Countries create laws and regulations to protect citizens and enhance prosperity and growth. But country lawmakers must adapt to its citizens’ changing circumstances through innovative government financial inclusion laws.
Innovation Improves Regulatory Effectiveness
In the world of business, entrepreneurs continuously create new products and services that improve our world. Likewise, governments must initiate financial regulations that propel groundbreaking ideas. Lack of funding and outdated laws must be overcome.
Companies like Uber completely upended the taxi cab business with a unique model. Despite potential regulatory control of Uber’s operations, the company is an example of innovation in the transportation industry.
Financial inclusion is not a business like Uber; it is an idea, a lofty goal of many entrepreneurs with a vision of a better world. While Governments can’t eradicate poverty, totally change the financial services industry or help the under-served with a single solution, they can innovate. Some countries will need more government involvement than others. But governments that support innovation will produce greater economic growth.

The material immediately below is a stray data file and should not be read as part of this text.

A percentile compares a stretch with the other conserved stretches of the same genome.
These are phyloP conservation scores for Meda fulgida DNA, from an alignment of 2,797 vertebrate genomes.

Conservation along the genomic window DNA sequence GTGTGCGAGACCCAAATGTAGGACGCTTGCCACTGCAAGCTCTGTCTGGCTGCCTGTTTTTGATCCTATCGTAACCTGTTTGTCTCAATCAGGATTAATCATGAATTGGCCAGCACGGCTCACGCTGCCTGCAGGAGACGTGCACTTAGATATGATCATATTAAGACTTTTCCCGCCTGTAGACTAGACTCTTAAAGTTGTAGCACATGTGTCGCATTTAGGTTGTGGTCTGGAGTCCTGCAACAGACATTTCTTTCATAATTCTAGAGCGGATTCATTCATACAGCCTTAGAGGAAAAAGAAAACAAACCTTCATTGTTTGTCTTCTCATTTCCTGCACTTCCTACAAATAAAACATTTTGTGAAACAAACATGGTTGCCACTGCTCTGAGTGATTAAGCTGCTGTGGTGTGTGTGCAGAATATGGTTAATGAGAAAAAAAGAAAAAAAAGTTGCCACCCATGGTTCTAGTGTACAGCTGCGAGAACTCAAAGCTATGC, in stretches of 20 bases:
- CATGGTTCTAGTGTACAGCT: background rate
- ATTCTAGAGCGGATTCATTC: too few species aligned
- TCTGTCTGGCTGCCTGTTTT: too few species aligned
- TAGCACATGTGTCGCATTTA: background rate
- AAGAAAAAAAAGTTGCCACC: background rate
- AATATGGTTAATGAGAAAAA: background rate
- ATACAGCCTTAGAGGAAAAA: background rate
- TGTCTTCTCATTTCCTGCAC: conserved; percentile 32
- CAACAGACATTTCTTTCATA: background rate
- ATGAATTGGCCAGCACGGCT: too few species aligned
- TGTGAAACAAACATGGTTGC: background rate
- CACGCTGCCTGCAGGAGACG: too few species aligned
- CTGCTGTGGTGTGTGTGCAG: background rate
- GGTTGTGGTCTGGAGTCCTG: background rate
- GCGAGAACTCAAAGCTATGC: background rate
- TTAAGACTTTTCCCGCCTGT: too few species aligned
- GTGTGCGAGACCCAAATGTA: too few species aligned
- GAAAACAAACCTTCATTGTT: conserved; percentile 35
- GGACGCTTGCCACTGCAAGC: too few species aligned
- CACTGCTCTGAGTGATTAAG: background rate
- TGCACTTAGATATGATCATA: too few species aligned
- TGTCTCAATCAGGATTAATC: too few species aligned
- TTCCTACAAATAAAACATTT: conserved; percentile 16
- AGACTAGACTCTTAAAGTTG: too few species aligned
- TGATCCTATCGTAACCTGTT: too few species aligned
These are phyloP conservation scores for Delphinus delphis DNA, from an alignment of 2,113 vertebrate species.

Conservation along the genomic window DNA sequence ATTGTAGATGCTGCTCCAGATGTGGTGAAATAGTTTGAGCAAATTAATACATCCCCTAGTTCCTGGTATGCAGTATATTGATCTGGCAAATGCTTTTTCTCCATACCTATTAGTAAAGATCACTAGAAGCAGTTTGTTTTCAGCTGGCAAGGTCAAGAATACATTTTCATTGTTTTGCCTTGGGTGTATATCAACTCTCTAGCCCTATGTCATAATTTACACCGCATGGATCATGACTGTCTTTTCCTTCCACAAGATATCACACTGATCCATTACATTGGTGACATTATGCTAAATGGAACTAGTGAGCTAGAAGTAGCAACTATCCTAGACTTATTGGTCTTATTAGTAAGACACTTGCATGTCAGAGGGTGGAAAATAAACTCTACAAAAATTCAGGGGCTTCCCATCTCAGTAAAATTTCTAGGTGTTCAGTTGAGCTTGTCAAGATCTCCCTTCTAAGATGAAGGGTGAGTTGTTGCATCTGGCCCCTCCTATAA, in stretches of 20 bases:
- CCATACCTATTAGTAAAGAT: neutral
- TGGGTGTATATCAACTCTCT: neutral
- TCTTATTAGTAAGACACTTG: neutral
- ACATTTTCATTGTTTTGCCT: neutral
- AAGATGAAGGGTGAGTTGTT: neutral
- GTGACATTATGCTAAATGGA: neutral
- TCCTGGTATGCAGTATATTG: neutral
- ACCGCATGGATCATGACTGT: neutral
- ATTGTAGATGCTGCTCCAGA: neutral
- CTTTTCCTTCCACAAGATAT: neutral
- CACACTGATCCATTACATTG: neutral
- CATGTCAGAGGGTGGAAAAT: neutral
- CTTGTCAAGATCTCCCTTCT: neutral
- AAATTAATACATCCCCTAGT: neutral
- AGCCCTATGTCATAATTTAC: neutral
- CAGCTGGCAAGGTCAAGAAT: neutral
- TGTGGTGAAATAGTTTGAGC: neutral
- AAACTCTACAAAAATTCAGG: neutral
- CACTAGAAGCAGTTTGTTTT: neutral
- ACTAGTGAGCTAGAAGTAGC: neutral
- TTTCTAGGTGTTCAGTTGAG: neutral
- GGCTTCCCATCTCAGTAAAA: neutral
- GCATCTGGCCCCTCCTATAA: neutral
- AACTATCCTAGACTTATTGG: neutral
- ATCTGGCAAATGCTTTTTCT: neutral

Government Financial Inclusion Recommendations
- Let non-banks offer financial services. Governments should license retailers, telcos, online companies and fintech startups to provide financial services. These companies have invaluable assets like trust and distribution that will serve more individuals.
- Lower the barriers for customers to enter the banking system. Long forms, inefficient ID checks and in-person meetings make opening a bank account intimidating and impossible for some consumers. Allowing newly-banked customers to access basic services easily and using a graduated approach creates better relationships.
- Prevent toxic behavior by existing players. The financial services sphere has a number of incumbent players—both in telecom and banking industries—that could easily stifle financial inclusion growth. Putting necessary regulations in place to keep a level playing field allows more competition, further increasing innovation and lowering prices.
With a smartly-crafted regulatory framework, innovative services will enter the market. People will try them, adopt the best services, change behaviors and increase transactions.
Where there is a need, there is an opportunity. The pain points of the underserved are too great and this opportunity spans the globe. With the help of government financial inclusion regulations, we’ll see a tsunami of change.